The reason why I couldn’t do more creative work: This time, Unity3D was my enemy. Sometimes I really had to fight the engine, mostly when it came to the text you see in the game (story & hints) – Unity’s GUI system still is awkward to look at, and it has bad effects on the performance. So I used someone’s code which displays bitmap fonts via SpriteManager (the original one), but it didn’t work out of the box with all my bitmap font generator tools (I decided to use “TWL Theme editor”). After those problems were resolved, at the very end of the process, suddenly my white text became gray in the webplayer version. Argh! I needed nearly an hour to find out why that happened – a plane with alpha (the dark overlay) had the same distance to the camera as the text, and somehow the editor sorted it differently than the webplayer. Whyever that is.
After the mixed (or even bad) feelings I had about my own game, I’m really relieved that people actually liked it! The current feedback is mainly positive, and some things that were criticized are fixed in a post-compo version (on Kongregate, for more attention)! Other things, like the jumping height / range being too crass, are somewhat subjective and unfortunately can’t be changed without rearranging some of the levels.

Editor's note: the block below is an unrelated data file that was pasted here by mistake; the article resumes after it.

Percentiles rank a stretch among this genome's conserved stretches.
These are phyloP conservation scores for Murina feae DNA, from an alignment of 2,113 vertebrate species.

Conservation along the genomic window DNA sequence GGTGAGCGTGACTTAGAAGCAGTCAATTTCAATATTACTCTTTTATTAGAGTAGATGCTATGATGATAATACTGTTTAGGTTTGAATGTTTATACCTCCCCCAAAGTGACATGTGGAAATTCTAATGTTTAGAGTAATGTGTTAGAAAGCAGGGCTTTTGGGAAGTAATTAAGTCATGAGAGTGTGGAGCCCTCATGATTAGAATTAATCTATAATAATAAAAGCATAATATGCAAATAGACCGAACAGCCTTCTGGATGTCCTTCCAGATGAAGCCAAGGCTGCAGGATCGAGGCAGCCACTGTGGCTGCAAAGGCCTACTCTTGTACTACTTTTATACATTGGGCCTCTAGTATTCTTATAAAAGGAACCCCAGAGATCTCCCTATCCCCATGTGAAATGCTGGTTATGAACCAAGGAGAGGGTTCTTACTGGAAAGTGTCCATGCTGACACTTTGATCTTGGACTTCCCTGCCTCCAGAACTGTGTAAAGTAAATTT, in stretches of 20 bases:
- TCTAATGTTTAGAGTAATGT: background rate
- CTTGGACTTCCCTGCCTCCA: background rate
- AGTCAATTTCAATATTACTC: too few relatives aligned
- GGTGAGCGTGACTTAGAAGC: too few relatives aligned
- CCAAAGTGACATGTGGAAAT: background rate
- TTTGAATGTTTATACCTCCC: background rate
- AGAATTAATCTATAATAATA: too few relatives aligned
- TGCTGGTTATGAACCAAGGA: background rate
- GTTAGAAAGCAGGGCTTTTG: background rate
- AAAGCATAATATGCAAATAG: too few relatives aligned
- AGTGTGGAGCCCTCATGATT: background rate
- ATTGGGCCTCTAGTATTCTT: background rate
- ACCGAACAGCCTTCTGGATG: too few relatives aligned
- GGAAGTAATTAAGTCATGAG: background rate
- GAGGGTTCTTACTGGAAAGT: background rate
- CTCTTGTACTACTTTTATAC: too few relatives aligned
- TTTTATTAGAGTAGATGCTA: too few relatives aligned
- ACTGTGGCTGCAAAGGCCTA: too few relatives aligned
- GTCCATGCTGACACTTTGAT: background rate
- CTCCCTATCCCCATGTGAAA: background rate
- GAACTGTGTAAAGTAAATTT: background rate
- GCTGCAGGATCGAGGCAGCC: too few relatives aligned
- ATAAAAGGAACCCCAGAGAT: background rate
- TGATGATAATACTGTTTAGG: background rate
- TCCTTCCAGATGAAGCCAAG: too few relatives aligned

Of course, many people complain about the brain-hurting aspect of the game (gameplay and visuals alike), but that was expected. I could have done the double-soul mechanic with just a picture-in-picture style or something like that, but then the game would lose its uniqueness pretty fast IMHO. Also, as soon as dogbomb does his “I play your game drunk!” video, the whole game visuals will make much more sense, haha.